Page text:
When I was pregnant, I was conflicted and insatiable: horny and self-conscious, restless and exhausted, empowered and totally helpless. And hungry.
It was the fall of 2002. U.S. forces were fighting in Afghanistan and war with Iraq was imminent. My husband and I attended peace rallies laden like picnickers with turkey sandwiches, bags of barbecue chips and jugs of limeade. We didn't make posters or write protest songs, but if we had they might have said something about the terror of becoming parents in a world where both freedom and safety seemed lost.
In the wake of the Patriot Act, a coworker told me she was happy to give up some freedom in order to feel safe. When I said I felt the opposite—that I would rather face a little danger in order to feel free—she looked at me with a mixture of amusement and scorn and said, "You'll change your mind when that baby's born." No one else was so blunt, but the usual assumption was that becoming parents would make us more conservative.
"Everything changes when you have a baby," our relatives and acquaintances said, but they missed the point: everything had changed already. It was the baby, that fuzzy blur on the sonogram screen, pushing us further and further from our old world view.
We were both raised and baptized Seventh-Day Adventists. We attended church, prayed and read the Bible. We had both had doubts about religion in the past, but we had put them aside, believing that what our faith gave us was more important than the answers it couldn't provide. When our daughter was born, though, those elusive answers began to seem more important.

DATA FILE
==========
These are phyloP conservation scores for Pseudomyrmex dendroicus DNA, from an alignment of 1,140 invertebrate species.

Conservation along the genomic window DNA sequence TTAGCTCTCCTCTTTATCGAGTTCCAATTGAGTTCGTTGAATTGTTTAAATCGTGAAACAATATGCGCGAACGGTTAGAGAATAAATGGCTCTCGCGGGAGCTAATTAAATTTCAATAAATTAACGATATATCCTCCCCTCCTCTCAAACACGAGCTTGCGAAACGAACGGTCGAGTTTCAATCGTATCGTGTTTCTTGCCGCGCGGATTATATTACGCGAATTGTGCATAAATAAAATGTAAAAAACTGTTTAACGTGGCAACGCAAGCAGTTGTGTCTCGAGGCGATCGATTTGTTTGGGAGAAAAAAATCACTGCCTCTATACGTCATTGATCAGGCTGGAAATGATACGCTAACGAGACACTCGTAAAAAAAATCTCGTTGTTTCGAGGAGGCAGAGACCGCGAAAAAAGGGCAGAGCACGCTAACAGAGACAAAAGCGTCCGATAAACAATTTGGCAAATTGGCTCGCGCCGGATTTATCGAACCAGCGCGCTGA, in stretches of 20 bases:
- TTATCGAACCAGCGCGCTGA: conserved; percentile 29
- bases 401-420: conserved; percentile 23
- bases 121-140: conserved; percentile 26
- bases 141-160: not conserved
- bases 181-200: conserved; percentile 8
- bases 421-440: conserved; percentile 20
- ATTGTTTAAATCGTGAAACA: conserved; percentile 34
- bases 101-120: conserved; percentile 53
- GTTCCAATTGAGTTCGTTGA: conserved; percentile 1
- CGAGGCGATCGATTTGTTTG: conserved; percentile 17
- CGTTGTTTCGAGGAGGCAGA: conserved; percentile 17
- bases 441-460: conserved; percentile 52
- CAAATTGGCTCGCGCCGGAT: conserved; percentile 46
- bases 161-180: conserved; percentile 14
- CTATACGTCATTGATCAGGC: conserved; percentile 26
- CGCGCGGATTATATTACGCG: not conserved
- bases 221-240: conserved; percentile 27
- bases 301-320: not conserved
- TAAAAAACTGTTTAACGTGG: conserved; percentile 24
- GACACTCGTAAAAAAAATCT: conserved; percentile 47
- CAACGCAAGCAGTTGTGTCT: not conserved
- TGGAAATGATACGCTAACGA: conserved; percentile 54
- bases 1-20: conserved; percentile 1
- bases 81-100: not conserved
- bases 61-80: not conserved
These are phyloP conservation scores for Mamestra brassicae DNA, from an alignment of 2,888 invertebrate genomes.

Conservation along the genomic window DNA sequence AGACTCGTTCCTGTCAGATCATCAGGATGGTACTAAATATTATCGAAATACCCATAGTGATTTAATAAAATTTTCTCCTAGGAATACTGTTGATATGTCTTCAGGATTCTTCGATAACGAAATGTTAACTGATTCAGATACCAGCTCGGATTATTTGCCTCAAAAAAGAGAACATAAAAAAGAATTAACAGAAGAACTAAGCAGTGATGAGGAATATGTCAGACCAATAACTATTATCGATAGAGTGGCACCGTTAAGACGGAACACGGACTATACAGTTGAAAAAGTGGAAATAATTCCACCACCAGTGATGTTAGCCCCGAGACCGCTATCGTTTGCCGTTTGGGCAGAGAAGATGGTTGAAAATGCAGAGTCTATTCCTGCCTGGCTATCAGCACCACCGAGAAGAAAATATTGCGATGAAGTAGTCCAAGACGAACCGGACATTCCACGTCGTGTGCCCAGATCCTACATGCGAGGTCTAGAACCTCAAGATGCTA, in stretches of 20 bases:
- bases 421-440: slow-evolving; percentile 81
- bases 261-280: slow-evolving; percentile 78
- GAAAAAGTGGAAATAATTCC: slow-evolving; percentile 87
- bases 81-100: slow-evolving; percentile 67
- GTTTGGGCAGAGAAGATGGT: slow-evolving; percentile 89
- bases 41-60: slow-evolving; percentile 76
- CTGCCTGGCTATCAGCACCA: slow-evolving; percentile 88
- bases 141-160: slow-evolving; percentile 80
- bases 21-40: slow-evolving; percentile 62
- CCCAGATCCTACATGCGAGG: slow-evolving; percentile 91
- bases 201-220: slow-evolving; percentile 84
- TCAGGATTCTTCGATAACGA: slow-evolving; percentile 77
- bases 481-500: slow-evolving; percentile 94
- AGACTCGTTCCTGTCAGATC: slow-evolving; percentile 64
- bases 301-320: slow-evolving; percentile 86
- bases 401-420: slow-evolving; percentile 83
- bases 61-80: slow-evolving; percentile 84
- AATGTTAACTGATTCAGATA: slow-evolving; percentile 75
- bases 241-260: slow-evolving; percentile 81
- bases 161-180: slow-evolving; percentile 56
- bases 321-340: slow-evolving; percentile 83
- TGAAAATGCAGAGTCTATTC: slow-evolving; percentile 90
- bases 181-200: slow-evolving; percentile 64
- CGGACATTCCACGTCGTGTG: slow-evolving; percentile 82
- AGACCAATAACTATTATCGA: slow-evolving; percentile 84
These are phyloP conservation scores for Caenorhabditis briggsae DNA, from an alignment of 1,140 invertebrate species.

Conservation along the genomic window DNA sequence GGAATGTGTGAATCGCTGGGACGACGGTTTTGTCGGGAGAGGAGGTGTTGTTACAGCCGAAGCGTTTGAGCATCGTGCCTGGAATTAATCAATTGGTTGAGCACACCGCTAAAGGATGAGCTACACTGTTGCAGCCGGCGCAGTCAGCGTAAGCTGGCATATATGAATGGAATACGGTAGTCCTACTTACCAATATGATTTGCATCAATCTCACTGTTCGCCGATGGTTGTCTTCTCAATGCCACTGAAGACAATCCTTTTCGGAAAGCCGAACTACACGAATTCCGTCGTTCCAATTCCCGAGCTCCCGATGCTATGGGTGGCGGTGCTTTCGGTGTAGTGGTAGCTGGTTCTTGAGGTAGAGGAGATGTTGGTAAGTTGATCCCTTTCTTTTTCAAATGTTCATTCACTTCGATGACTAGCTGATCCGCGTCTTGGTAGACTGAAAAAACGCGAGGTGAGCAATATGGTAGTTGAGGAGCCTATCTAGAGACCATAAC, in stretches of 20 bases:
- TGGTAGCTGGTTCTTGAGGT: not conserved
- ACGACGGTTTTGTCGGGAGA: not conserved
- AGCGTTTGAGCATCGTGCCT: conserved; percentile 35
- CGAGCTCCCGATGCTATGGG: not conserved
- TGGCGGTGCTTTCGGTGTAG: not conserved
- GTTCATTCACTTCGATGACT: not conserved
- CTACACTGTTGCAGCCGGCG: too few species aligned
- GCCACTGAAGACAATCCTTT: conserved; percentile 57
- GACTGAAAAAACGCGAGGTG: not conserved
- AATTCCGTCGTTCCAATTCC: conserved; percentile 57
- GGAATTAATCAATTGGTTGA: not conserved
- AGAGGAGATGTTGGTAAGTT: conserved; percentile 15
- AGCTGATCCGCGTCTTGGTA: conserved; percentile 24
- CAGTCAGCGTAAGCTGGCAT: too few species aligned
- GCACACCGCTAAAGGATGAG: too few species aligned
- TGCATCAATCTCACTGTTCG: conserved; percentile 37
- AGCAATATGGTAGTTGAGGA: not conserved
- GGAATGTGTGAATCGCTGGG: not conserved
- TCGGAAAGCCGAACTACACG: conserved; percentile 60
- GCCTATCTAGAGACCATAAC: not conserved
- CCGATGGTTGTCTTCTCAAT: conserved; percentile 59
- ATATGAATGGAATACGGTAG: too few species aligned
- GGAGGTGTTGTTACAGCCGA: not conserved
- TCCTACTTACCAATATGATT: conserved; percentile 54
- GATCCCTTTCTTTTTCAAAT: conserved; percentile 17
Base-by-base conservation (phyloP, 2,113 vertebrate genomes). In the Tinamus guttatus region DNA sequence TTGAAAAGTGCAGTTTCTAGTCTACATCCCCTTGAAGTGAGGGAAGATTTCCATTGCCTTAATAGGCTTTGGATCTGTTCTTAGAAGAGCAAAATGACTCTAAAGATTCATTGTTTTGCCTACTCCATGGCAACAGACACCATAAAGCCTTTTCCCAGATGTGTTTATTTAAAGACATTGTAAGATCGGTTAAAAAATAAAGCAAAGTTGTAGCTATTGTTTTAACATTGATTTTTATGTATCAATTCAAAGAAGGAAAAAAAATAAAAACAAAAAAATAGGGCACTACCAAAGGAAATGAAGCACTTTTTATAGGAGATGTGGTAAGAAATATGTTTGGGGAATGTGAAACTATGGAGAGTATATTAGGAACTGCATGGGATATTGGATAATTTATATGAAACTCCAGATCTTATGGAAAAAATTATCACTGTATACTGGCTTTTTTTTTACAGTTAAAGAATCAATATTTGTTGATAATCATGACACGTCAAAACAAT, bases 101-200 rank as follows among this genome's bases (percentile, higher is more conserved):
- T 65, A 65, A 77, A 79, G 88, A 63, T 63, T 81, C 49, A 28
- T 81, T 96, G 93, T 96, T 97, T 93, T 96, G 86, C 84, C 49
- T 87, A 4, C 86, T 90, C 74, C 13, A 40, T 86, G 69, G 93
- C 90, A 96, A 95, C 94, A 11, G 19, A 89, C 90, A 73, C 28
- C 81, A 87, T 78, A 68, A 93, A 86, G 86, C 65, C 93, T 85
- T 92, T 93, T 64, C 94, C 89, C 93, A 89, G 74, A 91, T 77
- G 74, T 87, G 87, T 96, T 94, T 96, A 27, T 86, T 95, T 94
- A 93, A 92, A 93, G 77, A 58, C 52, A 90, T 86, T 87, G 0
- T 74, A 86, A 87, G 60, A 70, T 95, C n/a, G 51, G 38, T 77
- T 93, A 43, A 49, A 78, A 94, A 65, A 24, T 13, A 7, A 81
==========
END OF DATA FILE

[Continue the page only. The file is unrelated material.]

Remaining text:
I read the gospels while breastfeeding, feeling safer in the New Testament with Jesus's reassuring compassion than in the Old Testament with its endless wars and wrath of God, but I was not reassured. Had the Bible always been so inconsistent, so violent, so sexist? Had it always needed so much adjustment to fit with my own sense of right and wrong? I tried to stretch my faith, twisting it like the rubber band I had looped through my buttonhole to give me a few more weeks in my pre-maternity jeans, but it didn't fit. I tried to ignore my questions and doubts as I had in the past, but there was a new question I could not ignore: What am I going to teach my daughter?
When our parents pressed for a dedication ceremony, sort of the SDA equivalent of infant baptism, my husband and I recoiled. We admitted to ourselves then that we could not raise our daughter "in the church" and, eventually, that we could not raise her in the looming shadow of a personal god.
Our daughter is seven years old now. Like all parents, we are still learning how to be Mom and Dad. We don't have a model for raising a child without religion — which is both a challenge and a joy. We named our girl after Alice in Wonderland, the story of a child who follows her curiosity and her courage to a place both dangerous and wonderful. It is only a coincidence that her name also means "truth."
In my progression from faithful follower to skeptical mama, Alice was a line in the sand. The spiritual crisis that lead me to the painful yet fulfilling choice of atheism was brought on by becoming a mother. Without Alice, I might still be in the church pew, dissatisfied but too cozy to get up and search for better answers. My coworker was right: she changed everything.